Relationships are so, so difficult in general - ups, down, good times, struggles, etc. Add this disease, and it's just crazy-making and insanity so often. I had no issue jumping into all that with both feet -- until I practiced different choices, suggested by others who came before me in Al-Anon. JADE was a game changer for me - Don't Justify, Argue, Defend or Explain - helped me keep my mouth shut and respond instead of react.

I see real hope in his ability/willingness to be honest with you. Speaking only for myself, getting sober and staying sober was the hardest thing I ever did in my life. Sending positive thoughts and prayers that you both keep working your recovery for yourselves and find common ground when possible! Love and light to you both - no matter what happens, I always hold onto hope!

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Practice the PAUSE...Pause before judging.  Pause before assuming.  Pause before accusing.  Pause whenever you are about to react harshly and you will avoid doing and saying things you will later regret.  ~~~~  Lori Deschene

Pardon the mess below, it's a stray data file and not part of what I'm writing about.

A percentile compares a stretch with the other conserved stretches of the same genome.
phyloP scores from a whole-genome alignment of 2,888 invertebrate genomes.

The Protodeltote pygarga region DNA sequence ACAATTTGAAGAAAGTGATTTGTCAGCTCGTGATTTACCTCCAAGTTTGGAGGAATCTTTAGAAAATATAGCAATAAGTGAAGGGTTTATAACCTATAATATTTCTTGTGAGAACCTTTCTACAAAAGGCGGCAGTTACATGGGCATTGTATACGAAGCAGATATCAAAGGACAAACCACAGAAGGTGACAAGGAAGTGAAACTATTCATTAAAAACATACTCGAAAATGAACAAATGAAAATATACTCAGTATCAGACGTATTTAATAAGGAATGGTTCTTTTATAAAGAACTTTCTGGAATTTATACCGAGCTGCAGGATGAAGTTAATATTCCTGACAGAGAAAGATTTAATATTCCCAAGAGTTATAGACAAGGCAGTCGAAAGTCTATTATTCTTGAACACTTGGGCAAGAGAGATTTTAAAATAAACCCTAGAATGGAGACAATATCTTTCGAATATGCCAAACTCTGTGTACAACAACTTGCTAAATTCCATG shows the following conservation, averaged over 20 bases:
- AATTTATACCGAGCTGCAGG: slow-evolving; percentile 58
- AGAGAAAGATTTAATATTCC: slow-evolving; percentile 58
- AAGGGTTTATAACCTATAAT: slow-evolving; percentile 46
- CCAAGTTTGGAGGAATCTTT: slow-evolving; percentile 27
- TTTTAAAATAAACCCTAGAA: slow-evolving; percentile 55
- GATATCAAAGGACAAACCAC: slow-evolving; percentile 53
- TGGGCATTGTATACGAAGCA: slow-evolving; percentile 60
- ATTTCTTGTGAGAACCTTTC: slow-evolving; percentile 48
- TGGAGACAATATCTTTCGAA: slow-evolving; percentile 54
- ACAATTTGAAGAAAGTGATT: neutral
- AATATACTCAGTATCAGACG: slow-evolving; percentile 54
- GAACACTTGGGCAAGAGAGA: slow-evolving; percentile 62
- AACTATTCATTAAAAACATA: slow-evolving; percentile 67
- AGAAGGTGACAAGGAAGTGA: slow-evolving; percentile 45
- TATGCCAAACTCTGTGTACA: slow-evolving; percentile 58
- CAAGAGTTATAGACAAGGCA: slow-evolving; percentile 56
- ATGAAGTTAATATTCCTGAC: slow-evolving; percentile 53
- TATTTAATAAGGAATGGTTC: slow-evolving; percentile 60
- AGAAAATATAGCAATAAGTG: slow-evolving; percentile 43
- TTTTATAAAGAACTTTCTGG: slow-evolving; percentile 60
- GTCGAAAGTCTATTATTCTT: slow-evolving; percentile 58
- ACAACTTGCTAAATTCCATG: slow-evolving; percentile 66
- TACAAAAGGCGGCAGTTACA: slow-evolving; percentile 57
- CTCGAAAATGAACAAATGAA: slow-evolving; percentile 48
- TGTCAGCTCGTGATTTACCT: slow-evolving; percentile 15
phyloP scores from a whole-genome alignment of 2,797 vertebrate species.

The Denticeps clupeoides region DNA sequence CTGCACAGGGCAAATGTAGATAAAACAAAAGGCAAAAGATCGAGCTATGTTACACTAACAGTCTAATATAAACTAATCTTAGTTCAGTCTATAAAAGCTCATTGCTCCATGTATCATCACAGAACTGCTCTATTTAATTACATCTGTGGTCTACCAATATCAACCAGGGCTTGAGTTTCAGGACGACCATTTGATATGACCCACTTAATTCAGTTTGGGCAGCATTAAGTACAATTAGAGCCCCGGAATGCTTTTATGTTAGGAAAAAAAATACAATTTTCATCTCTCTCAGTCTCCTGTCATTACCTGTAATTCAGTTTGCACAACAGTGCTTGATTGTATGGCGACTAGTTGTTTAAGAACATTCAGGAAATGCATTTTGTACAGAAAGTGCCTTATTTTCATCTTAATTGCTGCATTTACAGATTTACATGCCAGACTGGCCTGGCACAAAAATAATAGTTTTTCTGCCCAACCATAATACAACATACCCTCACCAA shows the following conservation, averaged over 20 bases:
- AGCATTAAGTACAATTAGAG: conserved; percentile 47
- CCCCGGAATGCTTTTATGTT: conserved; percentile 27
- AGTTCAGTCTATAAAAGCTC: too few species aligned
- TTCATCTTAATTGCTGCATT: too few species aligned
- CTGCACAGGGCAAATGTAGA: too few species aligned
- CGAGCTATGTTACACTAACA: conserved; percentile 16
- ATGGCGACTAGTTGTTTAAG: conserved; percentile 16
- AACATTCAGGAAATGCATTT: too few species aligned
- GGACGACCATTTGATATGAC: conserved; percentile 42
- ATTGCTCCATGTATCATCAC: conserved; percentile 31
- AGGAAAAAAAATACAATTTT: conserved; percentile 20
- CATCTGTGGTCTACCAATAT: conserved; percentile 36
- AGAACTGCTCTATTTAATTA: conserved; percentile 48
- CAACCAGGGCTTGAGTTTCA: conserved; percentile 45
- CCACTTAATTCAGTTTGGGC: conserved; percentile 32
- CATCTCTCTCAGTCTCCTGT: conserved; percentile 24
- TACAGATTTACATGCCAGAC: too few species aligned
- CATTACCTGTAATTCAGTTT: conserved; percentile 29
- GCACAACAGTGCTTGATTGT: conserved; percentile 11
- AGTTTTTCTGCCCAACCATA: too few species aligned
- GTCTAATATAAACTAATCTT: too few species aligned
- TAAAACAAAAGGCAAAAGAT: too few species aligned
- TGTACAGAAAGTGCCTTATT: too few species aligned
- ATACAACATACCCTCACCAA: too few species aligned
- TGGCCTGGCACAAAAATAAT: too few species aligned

Bo


~*Service Worker*~

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Cath, for me, the feeling alone was a major obstacle for me.

Early on, when I wanted "to be heard" and talked to my sponsor, I started venting a lot. But I also was analyzing what she was doing, why, how, what it meant, etc. I was trying to figure it out...and that's when I learned that the more I tried to figure it out...the more I drove myself crazy!!! I got frustrated, felt a great deal of despair, and the desire to jump in there was creeping back in to my head and heart. I did beat that back immediately! LOL.